What to Expect from the Social Security Disability Appeal Process
If you receive a Notice of Denial, you have only 60 days to file an appeal. Our attorneys specialize in disability claims—that’s all they do! If we accept your case, we’ll help you through the process from beginning to end, even representing you in court, if necessary.
While the appeals process can vary across states, this is what you can expect in most states.
Request for Reconsideration
In most states the first step is Reconsideration. During this phase of the process, your disability claim will be reviewed again by a different State Disability Examiner. Champion Disability Advocates will:
- File your Request for Reconsideration and the Disability Update Report online for you.
- Ensure your case stays on track.
- Coordinate with you and the Disability Examiner any additional developments that may be needed.
Request for Hearing
If the State Disability Examiner does not make a fully favorable decision at the Reconsideration level, or if you live in a State where they do not do the Reconsideration, the next step is the Request for Hearing. Champion Disability Advocates will:
- File your Request for Hearing and Disability Update Report online for you.
- Request a copy of your electronic file from the Social Security Administration (SSA) and review all the information used to make the original decision about your claim.
- Work with you to develop your case. While your appeal is underway, we will work with you to collect and organize your medical records. When necessary, we’ll send you to a specialist (at no cost to you) to evaluate your physical and emotional capacity to work.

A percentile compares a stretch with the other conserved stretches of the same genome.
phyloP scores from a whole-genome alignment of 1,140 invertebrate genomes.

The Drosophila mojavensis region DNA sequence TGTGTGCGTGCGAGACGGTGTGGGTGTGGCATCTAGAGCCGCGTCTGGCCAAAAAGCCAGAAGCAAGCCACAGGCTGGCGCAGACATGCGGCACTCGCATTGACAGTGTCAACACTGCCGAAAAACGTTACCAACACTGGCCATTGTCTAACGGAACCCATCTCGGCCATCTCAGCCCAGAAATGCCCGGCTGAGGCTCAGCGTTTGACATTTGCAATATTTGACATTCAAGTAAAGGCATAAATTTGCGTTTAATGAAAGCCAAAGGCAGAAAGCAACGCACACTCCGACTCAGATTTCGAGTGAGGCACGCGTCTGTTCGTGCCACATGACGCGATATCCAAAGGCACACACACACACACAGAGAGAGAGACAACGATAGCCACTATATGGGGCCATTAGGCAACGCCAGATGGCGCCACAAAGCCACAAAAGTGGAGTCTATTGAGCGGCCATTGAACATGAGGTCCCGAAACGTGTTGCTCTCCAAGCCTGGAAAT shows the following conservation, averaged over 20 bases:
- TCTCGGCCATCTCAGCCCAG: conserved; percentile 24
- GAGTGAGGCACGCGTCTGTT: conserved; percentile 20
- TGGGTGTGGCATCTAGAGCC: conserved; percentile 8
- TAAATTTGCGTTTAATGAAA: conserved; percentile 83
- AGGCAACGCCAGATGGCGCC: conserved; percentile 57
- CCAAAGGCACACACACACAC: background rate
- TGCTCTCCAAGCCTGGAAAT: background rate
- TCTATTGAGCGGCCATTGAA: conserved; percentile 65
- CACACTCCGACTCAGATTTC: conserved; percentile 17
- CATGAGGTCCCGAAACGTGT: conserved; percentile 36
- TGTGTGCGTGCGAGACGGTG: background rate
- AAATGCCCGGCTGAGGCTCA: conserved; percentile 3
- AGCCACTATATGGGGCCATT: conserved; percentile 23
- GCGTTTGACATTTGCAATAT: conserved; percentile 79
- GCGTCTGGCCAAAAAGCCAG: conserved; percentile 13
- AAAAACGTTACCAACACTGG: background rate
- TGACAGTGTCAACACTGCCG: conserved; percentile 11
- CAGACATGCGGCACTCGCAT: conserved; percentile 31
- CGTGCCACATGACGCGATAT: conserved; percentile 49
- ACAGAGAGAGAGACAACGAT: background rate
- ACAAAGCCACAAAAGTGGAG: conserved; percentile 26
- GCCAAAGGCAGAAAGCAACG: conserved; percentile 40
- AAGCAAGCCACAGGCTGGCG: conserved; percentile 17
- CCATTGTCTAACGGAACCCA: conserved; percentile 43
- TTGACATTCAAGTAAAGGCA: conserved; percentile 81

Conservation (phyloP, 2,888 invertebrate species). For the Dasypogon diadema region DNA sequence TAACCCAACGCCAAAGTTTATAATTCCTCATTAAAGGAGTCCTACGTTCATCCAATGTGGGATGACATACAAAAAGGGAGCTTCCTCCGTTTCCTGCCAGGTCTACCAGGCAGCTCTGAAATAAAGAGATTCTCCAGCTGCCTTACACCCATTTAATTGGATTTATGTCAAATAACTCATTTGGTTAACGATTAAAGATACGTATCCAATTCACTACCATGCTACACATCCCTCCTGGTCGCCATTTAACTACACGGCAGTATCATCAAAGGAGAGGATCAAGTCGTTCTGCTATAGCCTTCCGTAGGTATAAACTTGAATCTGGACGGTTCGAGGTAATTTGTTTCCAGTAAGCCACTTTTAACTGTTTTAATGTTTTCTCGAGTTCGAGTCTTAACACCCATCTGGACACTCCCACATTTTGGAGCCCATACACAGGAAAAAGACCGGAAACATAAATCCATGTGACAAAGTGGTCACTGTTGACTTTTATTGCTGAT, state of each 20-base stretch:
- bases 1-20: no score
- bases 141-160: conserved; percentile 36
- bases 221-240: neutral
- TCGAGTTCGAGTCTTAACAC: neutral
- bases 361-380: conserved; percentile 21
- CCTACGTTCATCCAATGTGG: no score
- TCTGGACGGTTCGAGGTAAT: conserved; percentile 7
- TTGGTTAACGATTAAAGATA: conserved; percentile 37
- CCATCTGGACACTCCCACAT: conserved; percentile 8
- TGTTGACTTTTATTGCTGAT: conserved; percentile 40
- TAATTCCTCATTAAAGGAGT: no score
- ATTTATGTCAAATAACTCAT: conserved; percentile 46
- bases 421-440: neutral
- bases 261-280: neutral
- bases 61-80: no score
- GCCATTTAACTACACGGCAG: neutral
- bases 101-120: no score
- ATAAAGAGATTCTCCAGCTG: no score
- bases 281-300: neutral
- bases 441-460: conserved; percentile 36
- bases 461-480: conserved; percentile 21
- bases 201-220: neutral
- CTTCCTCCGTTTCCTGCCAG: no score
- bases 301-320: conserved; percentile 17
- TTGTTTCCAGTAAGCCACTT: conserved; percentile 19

- Strive to get your claim approved in the shortest possible time. If we see a way to get your claim approved without waiting for a hearing, we will ask the judge for a “decision on the record” to do just that.
- Stay in touch with you and update your Social Security file while you are waiting for a hearing date.
- Prepare you for your hearing. You will practice what you say with your attorney. You will understand what the Administrative Law Judge (ALJ) likely will want to know about how your physical and mental conditions affect your ability to work.
One of the Social Security Administrative Law Judges (ALJs) will conduct your hearing. Sometimes, the ALJ is there in person. Other times, the ALJ conducts the hearing by video conference. You and your attorney will be together, usually in a conference room. Some ALJs like to ask you questions directly. Other ALJs ask your attorney to ask you questions. Either way, before the ALJ closes the record of your hearing, your attorney will make sure your testimony is on the record in the best way.
Usually, the ALJ will also have a vocational expert at the hearing to testify about whether there are jobs you could do, given your physical and emotional conditions. Your attorney will also be able to cross-examine this witness.
Everything said during your hearing is recorded. The ALJ may close the record at the hearing. In unusual situations, the ALJ may hold the record open for additional medical evidence. When all evidence is in, the ALJ will close the record and make a decision. The ALJ may approve your claim fully or partially. He or she also can deny your claim.
Beyond the Hearing
Once the judge has made a decision about your claim, your attorney will discuss options with you. If the decision was not favorable, you do have options.
- You can ask for a review by the Social Security Appeals Council. If you do this, your Champion Disability Advocates attorney will file the request and continue to develop your case and guide you through the process.
- You can file an appeal in Federal Court. If your case is denied by the Social Security Appeals Council, you may choose to file another appeal. This situation is rare, but it does happen. We have attorneys to help you with this.
Your Champion Disability Advocates attorney will help you decide if either of these options is right for your situation.